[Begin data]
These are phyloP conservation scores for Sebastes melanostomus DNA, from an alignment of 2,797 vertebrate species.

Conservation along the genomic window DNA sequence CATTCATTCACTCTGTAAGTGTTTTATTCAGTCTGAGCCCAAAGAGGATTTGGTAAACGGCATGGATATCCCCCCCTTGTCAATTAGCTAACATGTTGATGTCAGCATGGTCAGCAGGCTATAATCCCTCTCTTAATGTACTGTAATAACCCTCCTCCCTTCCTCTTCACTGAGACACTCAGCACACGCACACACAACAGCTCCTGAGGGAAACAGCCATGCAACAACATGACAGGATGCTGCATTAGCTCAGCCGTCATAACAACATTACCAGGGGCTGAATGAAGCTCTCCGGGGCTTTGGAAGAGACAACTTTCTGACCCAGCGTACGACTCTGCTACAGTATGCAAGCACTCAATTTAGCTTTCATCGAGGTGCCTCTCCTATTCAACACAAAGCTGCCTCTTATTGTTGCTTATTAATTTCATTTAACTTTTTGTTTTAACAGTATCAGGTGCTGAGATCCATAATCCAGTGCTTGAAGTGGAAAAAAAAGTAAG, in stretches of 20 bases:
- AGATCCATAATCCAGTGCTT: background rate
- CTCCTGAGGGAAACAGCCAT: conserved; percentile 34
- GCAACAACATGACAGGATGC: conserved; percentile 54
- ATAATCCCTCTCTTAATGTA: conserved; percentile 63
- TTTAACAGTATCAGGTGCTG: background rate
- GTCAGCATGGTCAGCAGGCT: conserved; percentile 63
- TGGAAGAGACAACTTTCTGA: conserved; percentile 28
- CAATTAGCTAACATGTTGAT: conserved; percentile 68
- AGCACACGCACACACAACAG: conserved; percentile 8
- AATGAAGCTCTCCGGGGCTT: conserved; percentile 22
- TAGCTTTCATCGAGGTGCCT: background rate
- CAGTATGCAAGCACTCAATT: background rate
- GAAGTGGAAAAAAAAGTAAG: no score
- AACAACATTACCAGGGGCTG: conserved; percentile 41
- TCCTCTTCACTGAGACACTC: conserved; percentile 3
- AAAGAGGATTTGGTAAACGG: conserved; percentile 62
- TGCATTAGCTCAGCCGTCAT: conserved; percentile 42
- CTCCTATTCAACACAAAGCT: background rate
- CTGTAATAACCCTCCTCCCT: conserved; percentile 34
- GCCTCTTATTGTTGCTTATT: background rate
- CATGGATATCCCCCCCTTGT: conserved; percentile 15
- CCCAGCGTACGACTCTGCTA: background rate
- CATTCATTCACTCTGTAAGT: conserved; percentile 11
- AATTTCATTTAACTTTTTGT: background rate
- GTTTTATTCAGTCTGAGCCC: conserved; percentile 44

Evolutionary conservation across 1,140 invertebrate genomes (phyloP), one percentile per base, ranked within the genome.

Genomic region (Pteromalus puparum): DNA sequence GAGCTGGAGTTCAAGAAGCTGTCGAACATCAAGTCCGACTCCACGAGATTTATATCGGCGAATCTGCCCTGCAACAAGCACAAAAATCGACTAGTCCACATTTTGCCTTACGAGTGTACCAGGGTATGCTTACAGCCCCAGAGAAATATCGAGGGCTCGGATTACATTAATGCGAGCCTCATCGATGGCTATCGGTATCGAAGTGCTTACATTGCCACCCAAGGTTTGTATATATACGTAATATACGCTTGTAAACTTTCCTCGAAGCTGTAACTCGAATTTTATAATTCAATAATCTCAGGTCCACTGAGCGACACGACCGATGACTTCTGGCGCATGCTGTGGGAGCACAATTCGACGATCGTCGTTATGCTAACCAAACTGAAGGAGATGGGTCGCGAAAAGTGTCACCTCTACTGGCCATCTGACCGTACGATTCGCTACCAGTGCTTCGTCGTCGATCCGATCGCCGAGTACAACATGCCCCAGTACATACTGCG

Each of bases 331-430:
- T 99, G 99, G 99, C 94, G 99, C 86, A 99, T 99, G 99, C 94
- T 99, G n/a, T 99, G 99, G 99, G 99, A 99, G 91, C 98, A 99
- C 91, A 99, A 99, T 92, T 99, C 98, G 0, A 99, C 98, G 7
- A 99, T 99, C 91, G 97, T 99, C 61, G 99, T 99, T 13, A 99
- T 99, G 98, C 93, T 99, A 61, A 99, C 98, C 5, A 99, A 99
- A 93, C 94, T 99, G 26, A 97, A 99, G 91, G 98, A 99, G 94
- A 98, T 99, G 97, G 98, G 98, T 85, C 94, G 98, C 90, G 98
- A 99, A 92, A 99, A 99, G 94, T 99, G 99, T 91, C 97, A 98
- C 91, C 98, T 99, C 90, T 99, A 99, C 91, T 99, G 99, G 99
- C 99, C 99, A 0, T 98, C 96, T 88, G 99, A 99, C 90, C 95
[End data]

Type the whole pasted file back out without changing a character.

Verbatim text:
These are phyloP conservation scores for Sebastes melanostomus DNA, from an alignment of 2,797 vertebrate species.

Conservation along the genomic window DNA sequence CATTCATTCACTCTGTAAGTGTTTTATTCAGTCTGAGCCCAAAGAGGATTTGGTAAACGGCATGGATATCCCCCCCTTGTCAATTAGCTAACATGTTGATGTCAGCATGGTCAGCAGGCTATAATCCCTCTCTTAATGTACTGTAATAACCCTCCTCCCTTCCTCTTCACTGAGACACTCAGCACACGCACACACAACAGCTCCTGAGGGAAACAGCCATGCAACAACATGACAGGATGCTGCATTAGCTCAGCCGTCATAACAACATTACCAGGGGCTGAATGAAGCTCTCCGGGGCTTTGGAAGAGACAACTTTCTGACCCAGCGTACGACTCTGCTACAGTATGCAAGCACTCAATTTAGCTTTCATCGAGGTGCCTCTCCTATTCAACACAAAGCTGCCTCTTATTGTTGCTTATTAATTTCATTTAACTTTTTGTTTTAACAGTATCAGGTGCTGAGATCCATAATCCAGTGCTTGAAGTGGAAAAAAAAGTAAG, in stretches of 20 bases:
- AGATCCATAATCCAGTGCTT: background rate
- CTCCTGAGGGAAACAGCCAT: conserved; percentile 34
- GCAACAACATGACAGGATGC: conserved; percentile 54
- ATAATCCCTCTCTTAATGTA: conserved; percentile 63
- TTTAACAGTATCAGGTGCTG: background rate
- GTCAGCATGGTCAGCAGGCT: conserved; percentile 63
- TGGAAGAGACAACTTTCTGA: conserved; percentile 28
- CAATTAGCTAACATGTTGAT: conserved; percentile 68
- AGCACACGCACACACAACAG: conserved; percentile 8
- AATGAAGCTCTCCGGGGCTT: conserved; percentile 22
- TAGCTTTCATCGAGGTGCCT: background rate
- CAGTATGCAAGCACTCAATT: background rate
- GAAGTGGAAAAAAAAGTAAG: no score
- AACAACATTACCAGGGGCTG: conserved; percentile 41
- TCCTCTTCACTGAGACACTC: conserved; percentile 3
- AAAGAGGATTTGGTAAACGG: conserved; percentile 62
- TGCATTAGCTCAGCCGTCAT: conserved; percentile 42
- CTCCTATTCAACACAAAGCT: background rate
- CTGTAATAACCCTCCTCCCT: conserved; percentile 34
- GCCTCTTATTGTTGCTTATT: background rate
- CATGGATATCCCCCCCTTGT: conserved; percentile 15
- CCCAGCGTACGACTCTGCTA: background rate
- CATTCATTCACTCTGTAAGT: conserved; percentile 11
- AATTTCATTTAACTTTTTGT: background rate
- GTTTTATTCAGTCTGAGCCC: conserved; percentile 44

Evolutionary conservation across 1,140 invertebrate genomes (phyloP), one percentile per base, ranked within the genome.

Genomic region (Pteromalus puparum): DNA sequence GAGCTGGAGTTCAAGAAGCTGTCGAACATCAAGTCCGACTCCACGAGATTTATATCGGCGAATCTGCCCTGCAACAAGCACAAAAATCGACTAGTCCACATTTTGCCTTACGAGTGTACCAGGGTATGCTTACAGCCCCAGAGAAATATCGAGGGCTCGGATTACATTAATGCGAGCCTCATCGATGGCTATCGGTATCGAAGTGCTTACATTGCCACCCAAGGTTTGTATATATACGTAATATACGCTTGTAAACTTTCCTCGAAGCTGTAACTCGAATTTTATAATTCAATAATCTCAGGTCCACTGAGCGACACGACCGATGACTTCTGGCGCATGCTGTGGGAGCACAATTCGACGATCGTCGTTATGCTAACCAAACTGAAGGAGATGGGTCGCGAAAAGTGTCACCTCTACTGGCCATCTGACCGTACGATTCGCTACCAGTGCTTCGTCGTCGATCCGATCGCCGAGTACAACATGCCCCAGTACATACTGCG

Each of bases 331-430:
- T 99, G 99, G 99, C 94, G 99, C 86, A 99, T 99, G 99, C 94
- T 99, G n/a, T 99, G 99, G 99, G 99, A 99, G 91, C 98, A 99
- C 91, A 99, A 99, T 92, T 99, C 98, G 0, A 99, C 98, G 7
- A 99, T 99, C 91, G 97, T 99, C 61, G 99, T 99, T 13, A 99
- T 99, G 98, C 93, T 99, A 61, A 99, C 98, C 5, A 99, A 99
- A 93, C 94, T 99, G 26, A 97, A 99, G 91, G 98, A 99, G 94
- A 98, T 99, G 97, G 98, G 98, T 85, C 94, G 98, C 90, G 98
- A 99, A 92, A 99, A 99, G 94, T 99, G 99, T 91, C 97, A 98
- C 91, C 98, T 99, C 90, T 99, A 99, C 91, T 99, G 99, G 99
- C 99, C 99, A 0, T 98, C 96, T 88, G 99, A 99, C 90, C 95